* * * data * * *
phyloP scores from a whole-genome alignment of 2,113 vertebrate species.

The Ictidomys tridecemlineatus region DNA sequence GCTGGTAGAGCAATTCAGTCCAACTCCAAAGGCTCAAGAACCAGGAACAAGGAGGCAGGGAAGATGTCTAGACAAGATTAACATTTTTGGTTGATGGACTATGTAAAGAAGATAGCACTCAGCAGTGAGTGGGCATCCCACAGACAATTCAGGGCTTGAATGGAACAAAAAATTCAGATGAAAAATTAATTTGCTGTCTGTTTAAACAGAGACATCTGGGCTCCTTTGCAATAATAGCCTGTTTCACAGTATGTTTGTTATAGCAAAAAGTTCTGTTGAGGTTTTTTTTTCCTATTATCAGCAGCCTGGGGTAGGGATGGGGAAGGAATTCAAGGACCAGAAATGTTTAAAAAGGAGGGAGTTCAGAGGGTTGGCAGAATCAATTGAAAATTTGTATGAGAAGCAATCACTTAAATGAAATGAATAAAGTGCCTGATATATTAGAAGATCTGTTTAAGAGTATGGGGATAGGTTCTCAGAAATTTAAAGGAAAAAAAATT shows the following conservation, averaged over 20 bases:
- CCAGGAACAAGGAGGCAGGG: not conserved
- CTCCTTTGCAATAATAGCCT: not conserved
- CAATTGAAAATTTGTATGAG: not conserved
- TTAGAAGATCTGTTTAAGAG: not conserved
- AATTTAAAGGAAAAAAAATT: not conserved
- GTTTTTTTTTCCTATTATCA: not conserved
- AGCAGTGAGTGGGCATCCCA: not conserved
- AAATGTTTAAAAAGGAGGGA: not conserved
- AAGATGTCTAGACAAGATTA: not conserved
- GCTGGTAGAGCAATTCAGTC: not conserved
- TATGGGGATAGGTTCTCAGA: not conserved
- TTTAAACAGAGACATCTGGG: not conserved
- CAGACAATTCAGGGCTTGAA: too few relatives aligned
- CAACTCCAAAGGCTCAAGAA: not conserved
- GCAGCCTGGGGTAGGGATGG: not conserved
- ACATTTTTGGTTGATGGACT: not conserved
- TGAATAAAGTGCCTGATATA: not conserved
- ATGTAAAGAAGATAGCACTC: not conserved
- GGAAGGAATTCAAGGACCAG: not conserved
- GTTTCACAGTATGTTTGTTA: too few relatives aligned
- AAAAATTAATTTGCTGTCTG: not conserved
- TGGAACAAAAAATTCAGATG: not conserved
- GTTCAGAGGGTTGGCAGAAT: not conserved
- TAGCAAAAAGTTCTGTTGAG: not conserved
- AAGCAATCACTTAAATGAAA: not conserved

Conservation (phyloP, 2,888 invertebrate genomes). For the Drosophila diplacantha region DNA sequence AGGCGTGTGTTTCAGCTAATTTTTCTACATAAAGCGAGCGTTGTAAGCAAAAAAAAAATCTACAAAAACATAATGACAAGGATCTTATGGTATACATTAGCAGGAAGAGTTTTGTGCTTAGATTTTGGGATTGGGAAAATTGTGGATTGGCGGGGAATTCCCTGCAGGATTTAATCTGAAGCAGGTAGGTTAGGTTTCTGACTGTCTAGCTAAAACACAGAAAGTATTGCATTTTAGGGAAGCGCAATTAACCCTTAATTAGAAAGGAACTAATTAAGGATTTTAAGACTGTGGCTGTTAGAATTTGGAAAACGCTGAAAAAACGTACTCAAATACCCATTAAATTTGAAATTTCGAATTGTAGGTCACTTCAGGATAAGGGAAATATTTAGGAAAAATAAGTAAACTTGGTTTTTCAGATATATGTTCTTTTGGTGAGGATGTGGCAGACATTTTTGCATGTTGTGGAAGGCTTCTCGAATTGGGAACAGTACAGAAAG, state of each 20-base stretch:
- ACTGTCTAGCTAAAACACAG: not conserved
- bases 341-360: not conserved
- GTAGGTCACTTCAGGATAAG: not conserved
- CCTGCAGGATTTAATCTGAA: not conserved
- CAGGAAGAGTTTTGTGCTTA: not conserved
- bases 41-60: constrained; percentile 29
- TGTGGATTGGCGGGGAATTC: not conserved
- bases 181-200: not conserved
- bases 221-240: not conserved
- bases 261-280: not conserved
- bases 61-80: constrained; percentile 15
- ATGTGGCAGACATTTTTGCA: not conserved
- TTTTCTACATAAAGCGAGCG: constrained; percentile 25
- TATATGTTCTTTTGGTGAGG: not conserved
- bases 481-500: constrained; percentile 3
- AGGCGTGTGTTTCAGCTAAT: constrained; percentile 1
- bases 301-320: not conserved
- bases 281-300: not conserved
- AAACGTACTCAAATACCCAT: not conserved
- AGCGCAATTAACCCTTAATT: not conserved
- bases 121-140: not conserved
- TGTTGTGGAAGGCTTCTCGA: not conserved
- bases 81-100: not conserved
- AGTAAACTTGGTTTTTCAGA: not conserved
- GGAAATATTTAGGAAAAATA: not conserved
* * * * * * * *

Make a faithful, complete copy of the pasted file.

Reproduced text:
phyloP scores from a whole-genome alignment of 2,113 vertebrate species.

The Ictidomys tridecemlineatus region DNA sequence GCTGGTAGAGCAATTCAGTCCAACTCCAAAGGCTCAAGAACCAGGAACAAGGAGGCAGGGAAGATGTCTAGACAAGATTAACATTTTTGGTTGATGGACTATGTAAAGAAGATAGCACTCAGCAGTGAGTGGGCATCCCACAGACAATTCAGGGCTTGAATGGAACAAAAAATTCAGATGAAAAATTAATTTGCTGTCTGTTTAAACAGAGACATCTGGGCTCCTTTGCAATAATAGCCTGTTTCACAGTATGTTTGTTATAGCAAAAAGTTCTGTTGAGGTTTTTTTTTCCTATTATCAGCAGCCTGGGGTAGGGATGGGGAAGGAATTCAAGGACCAGAAATGTTTAAAAAGGAGGGAGTTCAGAGGGTTGGCAGAATCAATTGAAAATTTGTATGAGAAGCAATCACTTAAATGAAATGAATAAAGTGCCTGATATATTAGAAGATCTGTTTAAGAGTATGGGGATAGGTTCTCAGAAATTTAAAGGAAAAAAAATT shows the following conservation, averaged over 20 bases:
- CCAGGAACAAGGAGGCAGGG: not conserved
- CTCCTTTGCAATAATAGCCT: not conserved
- CAATTGAAAATTTGTATGAG: not conserved
- TTAGAAGATCTGTTTAAGAG: not conserved
- AATTTAAAGGAAAAAAAATT: not conserved
- GTTTTTTTTTCCTATTATCA: not conserved
- AGCAGTGAGTGGGCATCCCA: not conserved
- AAATGTTTAAAAAGGAGGGA: not conserved
- AAGATGTCTAGACAAGATTA: not conserved
- GCTGGTAGAGCAATTCAGTC: not conserved
- TATGGGGATAGGTTCTCAGA: not conserved
- TTTAAACAGAGACATCTGGG: not conserved
- CAGACAATTCAGGGCTTGAA: too few relatives aligned
- CAACTCCAAAGGCTCAAGAA: not conserved
- GCAGCCTGGGGTAGGGATGG: not conserved
- ACATTTTTGGTTGATGGACT: not conserved
- TGAATAAAGTGCCTGATATA: not conserved
- ATGTAAAGAAGATAGCACTC: not conserved
- GGAAGGAATTCAAGGACCAG: not conserved
- GTTTCACAGTATGTTTGTTA: too few relatives aligned
- AAAAATTAATTTGCTGTCTG: not conserved
- TGGAACAAAAAATTCAGATG: not conserved
- GTTCAGAGGGTTGGCAGAAT: not conserved
- TAGCAAAAAGTTCTGTTGAG: not conserved
- AAGCAATCACTTAAATGAAA: not conserved

Conservation (phyloP, 2,888 invertebrate genomes). For the Drosophila diplacantha region DNA sequence AGGCGTGTGTTTCAGCTAATTTTTCTACATAAAGCGAGCGTTGTAAGCAAAAAAAAAATCTACAAAAACATAATGACAAGGATCTTATGGTATACATTAGCAGGAAGAGTTTTGTGCTTAGATTTTGGGATTGGGAAAATTGTGGATTGGCGGGGAATTCCCTGCAGGATTTAATCTGAAGCAGGTAGGTTAGGTTTCTGACTGTCTAGCTAAAACACAGAAAGTATTGCATTTTAGGGAAGCGCAATTAACCCTTAATTAGAAAGGAACTAATTAAGGATTTTAAGACTGTGGCTGTTAGAATTTGGAAAACGCTGAAAAAACGTACTCAAATACCCATTAAATTTGAAATTTCGAATTGTAGGTCACTTCAGGATAAGGGAAATATTTAGGAAAAATAAGTAAACTTGGTTTTTCAGATATATGTTCTTTTGGTGAGGATGTGGCAGACATTTTTGCATGTTGTGGAAGGCTTCTCGAATTGGGAACAGTACAGAAAG, state of each 20-base stretch:
- ACTGTCTAGCTAAAACACAG: not conserved
- bases 341-360: not conserved
- GTAGGTCACTTCAGGATAAG: not conserved
- CCTGCAGGATTTAATCTGAA: not conserved
- CAGGAAGAGTTTTGTGCTTA: not conserved
- bases 41-60: constrained; percentile 29
- TGTGGATTGGCGGGGAATTC: not conserved
- bases 181-200: not conserved
- bases 221-240: not conserved
- bases 261-280: not conserved
- bases 61-80: constrained; percentile 15
- ATGTGGCAGACATTTTTGCA: not conserved
- TTTTCTACATAAAGCGAGCG: constrained; percentile 25
- TATATGTTCTTTTGGTGAGG: not conserved
- bases 481-500: constrained; percentile 3
- AGGCGTGTGTTTCAGCTAAT: constrained; percentile 1
- bases 301-320: not conserved
- bases 281-300: not conserved
- AAACGTACTCAAATACCCAT: not conserved
- AGCGCAATTAACCCTTAATT: not conserved
- bases 121-140: not conserved
- TGTTGTGGAAGGCTTCTCGA: not conserved
- bases 81-100: not conserved
- AGTAAACTTGGTTTTTCAGA: not conserved
- GGAAATATTTAGGAAAAATA: not conserved